Genetics of the white Locus

An example chosen to illustrate the fundamental nature of dominance

by relating genotype and phenotype

 

from Wikipedia.org

Background

 

Drosophila melanogaster, the fruit fly, is one of the "model systems" in which many of the rules of genetics were worked out.  The rules have proven to be valid for plants and animals in general, including humans.

 

Drosophila collected from the wild have dark red eyes.  Most populations maintained in laboratories do too.  However, occasionally mutations occur, giving rise to eye colors that are different from normal.  One of the first mutants that was discovered had white eyes.  Therefore, the mutation was called white, and the genetic element responsible for the white-eyed trait was also called white.

 

Since the discovery of the first mutant allele of white, literally hundreds of additional mutations in the white gene have been discovered.  Some alleles cause the eyes to be white; some cause the eyes to be pale orange; some cause the eyes to be white with red spots; some cause the eyes to be darker than the original allele from the first wild population that was studied.  With so many different alleles, how can we keep track of the alleles in genetic crosses?

 

We might be tempted to choose the symbol w to refer to the white gene.  This is what Drosophila geneticists have done.  We might also be tempted to use a lower-case w to refer to a recessive allele, and an upper-case W to refer to a dominant allele, but this would not work.  There are hundreds of alleles, not merely two.  (Besides, Drosophila geneticists use W to refer to the Wrinkled gene!)  We need a separate, unique symbol for each allele.  The solution to this dilemma is illustrated below:

 

 

3 Alleles of white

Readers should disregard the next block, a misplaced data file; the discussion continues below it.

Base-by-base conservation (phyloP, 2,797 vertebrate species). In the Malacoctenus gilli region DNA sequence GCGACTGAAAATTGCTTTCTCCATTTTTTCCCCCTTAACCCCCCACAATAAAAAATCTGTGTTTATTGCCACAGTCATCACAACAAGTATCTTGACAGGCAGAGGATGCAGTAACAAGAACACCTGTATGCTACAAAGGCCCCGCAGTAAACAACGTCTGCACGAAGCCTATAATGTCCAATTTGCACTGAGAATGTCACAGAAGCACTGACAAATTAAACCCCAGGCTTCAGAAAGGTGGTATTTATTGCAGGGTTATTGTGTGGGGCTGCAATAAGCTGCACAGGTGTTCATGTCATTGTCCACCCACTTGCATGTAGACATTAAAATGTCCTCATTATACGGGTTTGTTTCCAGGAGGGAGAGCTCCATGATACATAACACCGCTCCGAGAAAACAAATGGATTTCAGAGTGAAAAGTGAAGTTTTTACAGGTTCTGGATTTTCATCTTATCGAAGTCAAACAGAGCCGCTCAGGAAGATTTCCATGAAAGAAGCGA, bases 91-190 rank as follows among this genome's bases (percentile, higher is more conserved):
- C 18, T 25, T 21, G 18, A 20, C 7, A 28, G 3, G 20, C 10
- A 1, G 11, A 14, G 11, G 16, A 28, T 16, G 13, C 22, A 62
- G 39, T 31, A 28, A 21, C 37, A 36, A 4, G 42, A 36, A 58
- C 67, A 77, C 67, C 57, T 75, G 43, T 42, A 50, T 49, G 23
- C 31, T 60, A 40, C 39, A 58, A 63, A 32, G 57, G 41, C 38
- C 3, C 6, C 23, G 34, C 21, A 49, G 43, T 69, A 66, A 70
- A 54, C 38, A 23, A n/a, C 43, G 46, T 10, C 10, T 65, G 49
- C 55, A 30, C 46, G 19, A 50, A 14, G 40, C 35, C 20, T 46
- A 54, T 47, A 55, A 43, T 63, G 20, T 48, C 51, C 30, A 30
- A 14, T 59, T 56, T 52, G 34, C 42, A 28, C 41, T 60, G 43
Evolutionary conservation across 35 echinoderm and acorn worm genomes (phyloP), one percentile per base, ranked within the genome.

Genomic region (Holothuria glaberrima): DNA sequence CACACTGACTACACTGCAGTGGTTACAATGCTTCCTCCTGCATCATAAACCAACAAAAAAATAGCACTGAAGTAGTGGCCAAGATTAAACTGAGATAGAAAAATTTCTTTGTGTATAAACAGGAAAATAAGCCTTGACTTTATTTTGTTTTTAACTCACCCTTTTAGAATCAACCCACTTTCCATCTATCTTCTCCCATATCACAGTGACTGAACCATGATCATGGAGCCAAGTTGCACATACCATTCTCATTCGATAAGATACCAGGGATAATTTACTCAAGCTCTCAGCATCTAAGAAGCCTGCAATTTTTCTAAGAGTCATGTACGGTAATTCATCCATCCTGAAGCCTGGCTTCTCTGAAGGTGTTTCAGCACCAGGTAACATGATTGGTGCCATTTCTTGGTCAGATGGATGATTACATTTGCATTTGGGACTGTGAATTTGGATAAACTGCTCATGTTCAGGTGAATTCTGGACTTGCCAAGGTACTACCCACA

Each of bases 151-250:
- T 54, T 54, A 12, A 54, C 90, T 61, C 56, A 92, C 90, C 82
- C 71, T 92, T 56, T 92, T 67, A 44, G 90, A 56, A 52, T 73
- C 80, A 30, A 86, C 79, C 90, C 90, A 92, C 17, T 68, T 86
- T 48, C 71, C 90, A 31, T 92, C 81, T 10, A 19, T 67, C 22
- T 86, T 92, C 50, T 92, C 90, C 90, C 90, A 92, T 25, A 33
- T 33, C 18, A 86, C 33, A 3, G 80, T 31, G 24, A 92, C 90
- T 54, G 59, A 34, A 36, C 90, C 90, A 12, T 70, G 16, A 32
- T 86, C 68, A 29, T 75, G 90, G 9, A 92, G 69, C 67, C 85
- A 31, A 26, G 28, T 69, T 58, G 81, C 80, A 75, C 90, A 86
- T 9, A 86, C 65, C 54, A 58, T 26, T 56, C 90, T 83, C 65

Phenotypes of flies homozygous for each allele

Description of phenotype

wildtype

white

light-orange

Name of allele

white+

white1118

whiteapricot

Symbol of allele

w+

w1118

wa

 

 

Each mutant allele is named white (to indicate what gene it is), followed by an allele designation.  The symbols all use w to indicate the white gene, with the allele designations as superscripts.  Some allele designations are descriptive, such as whiteapricot , whitecherry, and whitespotted.  Others are simply numbers (white1118 may indicate that it was the 1,118th allele found by a particular research group.)  The original allele found in the type of flies collected from the wild (wildtype) is usually designated merely by a + to indicate the presence of the normal version of the gene.

 

Phenotypes of Heterozygotes

 

By crossing flies of various eye colors, we can construct flies that are heterozygous for these different alleles, in any combination we like.  The following table illustrates what we find:

 

 

Genotype

Phenotype

w+

__________

w1118

w+

_______

wa

wa

__________

w1118

 

 

Here is your challenge:

 

1.  Describe the relationships of these alleles.  For each genotype, which allele is dominant and which is recessive?

 

2.  Is dominance or recessiveness a property of an allele?  Or, is it a relationship between alleles?  As you answer this question, consider the wa allele in particular.